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I've got the bad monkey blues
Observations from the Edge
Robert T. Nanninga
February 21, 2006
I'm embarrassed for our species. No, I'm not talking about George W. Bush and his "War on Terror" road show, although they contribute to the problem. A small part of much larger issue, the only thing connecting the Bush administration to the plight of whales is a lack of concern.
Call me a pessimist, but I feel whales have as much chance surviving the 21st century as a unified Iraq. Unwilling to live and let live, corporate utilitarians will leave no species unmolested or culture intact, that does not directly benefit the profit monkeys. It's rather ironic that at the time when human activity is accelerating global climate change, and rising ocean levels, humans are killing off species better adapted to deal with a post industrial world.
Prompting this latest observation was the news of whales killed for science in Japan, are being marketed in dog food. Talk about gross violation of international treaties. Bogus claims of science not withstanding, the fact that the flesh of whales killed "for research" is available for human consumption is blatant provocation of the global commercial whaling ban. Selling whale parts for dog food in Japan exposes scientific whaling programs as politically motivated shams.
The International Whaling Commission banned commercial whaling in 1986. Under a research program, the Japanese government plans to kill some 1,070 minke whales in 2006, 400 more than last year. Japan will also hunt 10 fin whales, and a combined total of 160 Bryde's, sei and sperm whales.
In 2005, more than 1,035 tons of whale meat hit the market in Japan, a 65 percent increase from 1995. Due to sluggish demand for the tough, pungent meat, inventories doubled in five years to 2,704 tons in 2004. Wakayama, a prefecture 280 miles southwest of Tokyo, has been aggressive in getting children to eat whale, introduced whale meals at 270 public schools last year. Dishes include whale meatballs, whale burgers and whale spaghetti Bolognese.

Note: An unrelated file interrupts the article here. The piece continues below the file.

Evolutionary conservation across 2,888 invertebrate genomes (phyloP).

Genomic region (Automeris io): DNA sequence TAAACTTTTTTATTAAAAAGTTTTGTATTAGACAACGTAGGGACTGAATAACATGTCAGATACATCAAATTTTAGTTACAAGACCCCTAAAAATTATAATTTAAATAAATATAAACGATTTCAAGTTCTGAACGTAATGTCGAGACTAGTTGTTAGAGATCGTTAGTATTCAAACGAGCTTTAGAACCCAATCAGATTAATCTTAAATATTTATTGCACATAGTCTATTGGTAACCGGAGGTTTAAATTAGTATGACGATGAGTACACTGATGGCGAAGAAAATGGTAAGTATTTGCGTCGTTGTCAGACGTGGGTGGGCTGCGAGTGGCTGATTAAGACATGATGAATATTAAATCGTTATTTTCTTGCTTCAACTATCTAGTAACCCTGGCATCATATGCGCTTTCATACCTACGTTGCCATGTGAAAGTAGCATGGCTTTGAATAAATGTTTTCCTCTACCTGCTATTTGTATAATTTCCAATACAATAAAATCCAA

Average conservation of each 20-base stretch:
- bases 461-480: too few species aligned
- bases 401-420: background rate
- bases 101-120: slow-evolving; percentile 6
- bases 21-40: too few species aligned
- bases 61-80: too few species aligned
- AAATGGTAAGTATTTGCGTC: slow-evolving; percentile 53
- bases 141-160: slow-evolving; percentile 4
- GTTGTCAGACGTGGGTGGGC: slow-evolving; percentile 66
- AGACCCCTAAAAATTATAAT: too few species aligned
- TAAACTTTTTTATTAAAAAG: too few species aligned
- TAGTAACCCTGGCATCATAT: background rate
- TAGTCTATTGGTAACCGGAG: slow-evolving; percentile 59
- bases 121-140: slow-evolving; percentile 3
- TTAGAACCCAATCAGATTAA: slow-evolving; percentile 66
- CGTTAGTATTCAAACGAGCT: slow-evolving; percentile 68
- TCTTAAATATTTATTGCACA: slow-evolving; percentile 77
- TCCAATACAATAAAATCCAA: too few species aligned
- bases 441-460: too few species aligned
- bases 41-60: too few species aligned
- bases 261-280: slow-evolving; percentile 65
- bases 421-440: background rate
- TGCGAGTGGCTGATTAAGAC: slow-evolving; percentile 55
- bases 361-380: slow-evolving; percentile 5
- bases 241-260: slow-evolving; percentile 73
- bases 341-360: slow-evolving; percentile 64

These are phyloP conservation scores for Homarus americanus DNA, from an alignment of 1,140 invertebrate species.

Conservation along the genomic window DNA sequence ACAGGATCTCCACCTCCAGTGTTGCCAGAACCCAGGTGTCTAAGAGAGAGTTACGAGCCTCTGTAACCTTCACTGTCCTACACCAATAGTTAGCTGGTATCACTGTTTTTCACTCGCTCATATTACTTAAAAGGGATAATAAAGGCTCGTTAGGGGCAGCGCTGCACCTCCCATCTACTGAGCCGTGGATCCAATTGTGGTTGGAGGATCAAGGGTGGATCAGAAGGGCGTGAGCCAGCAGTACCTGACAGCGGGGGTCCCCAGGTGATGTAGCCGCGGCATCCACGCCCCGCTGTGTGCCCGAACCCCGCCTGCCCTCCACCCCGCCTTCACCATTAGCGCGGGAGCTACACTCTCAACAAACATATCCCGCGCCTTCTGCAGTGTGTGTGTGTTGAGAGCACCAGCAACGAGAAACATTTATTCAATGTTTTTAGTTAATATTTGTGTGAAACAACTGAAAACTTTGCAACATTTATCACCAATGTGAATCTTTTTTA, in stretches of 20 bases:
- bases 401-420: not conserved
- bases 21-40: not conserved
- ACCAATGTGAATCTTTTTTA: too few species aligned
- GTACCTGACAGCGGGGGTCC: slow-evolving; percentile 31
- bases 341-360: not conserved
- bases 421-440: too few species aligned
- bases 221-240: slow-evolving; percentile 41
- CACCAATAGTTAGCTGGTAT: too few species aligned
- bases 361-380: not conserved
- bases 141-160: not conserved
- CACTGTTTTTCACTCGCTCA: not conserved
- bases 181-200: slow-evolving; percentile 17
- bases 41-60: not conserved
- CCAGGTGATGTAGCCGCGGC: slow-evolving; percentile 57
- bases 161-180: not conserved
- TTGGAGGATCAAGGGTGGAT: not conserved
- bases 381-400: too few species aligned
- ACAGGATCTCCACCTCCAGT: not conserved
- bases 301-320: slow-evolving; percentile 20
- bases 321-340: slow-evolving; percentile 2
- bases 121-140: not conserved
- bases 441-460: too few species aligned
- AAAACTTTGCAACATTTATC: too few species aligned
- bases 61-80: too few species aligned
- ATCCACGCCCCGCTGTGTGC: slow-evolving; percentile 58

Most Californians don't eat whale meat, and most Americans support the whales right to exist. The United States government banned whaling in 1940. Saving the whales was actually in fashion during the 70's, when environmental stewardship still seemed possible. Once hunted to near extinction, 10 of the of the 15 whale species still in existence, not including, porpoises, dolphins, and narwhals, are on the endangered species list. Orcas, the latest to be listed, are threatened not by commercial hunting, but by a collapsing food chain due to over fishing, and man-made pollutants.
Japan is not alone in their cold- hearted utilitarianism. Joining the Japanese government in their mammalian genocide is Norway. Norwegian whalers will be allowed to kill 1,052 minke whales in 2006. Both of these whaling nations are working to overturn the global ban on commercial whaling, continuing to exterminate whales in the name of science, while non-whaling nations do nothing to prevent the slaughter of cetaceans.
Non-enforcement of global agreements protecting whales is shameful. When non -whaling nations compound the problem by doing business with Japan and Norway, those governments are complicate in the cetacean slaughter. The United States is one of those governments, so too is California.
Unfortunately for all marine mammals, predation by humans is only part of the problem. Over fishing, global climate change, driftnets, sonar usage, boat and ship traffic, human waste, and industrial pollutants all factor in as well.
Californians contribute daily to the extinction of whales. The myriad of pollutants running off the coastal communities of Southern California is incomprehensible. Considering the amount of cleaning detergents and solvents washed down the collective drain everyday, is it any wonder most people would rather surrender to the bliss of ignorance, than acknowledge the consequences of their actions?
I hold out little hope for any of us. Humans, having evolved into a suicidal species, are hell bent on taking everything with us. Nothing is safe and nothing is sacred. With plenty to eat, humans hunt for sport and in the name of senseless science. With little concern outside anthropocentric entitlement, humans kill with no concern for the future.
Unable to save the whales, what's the chance of us being unable to save ourselves?
Oddly enough, I don't feel sorry for the whales.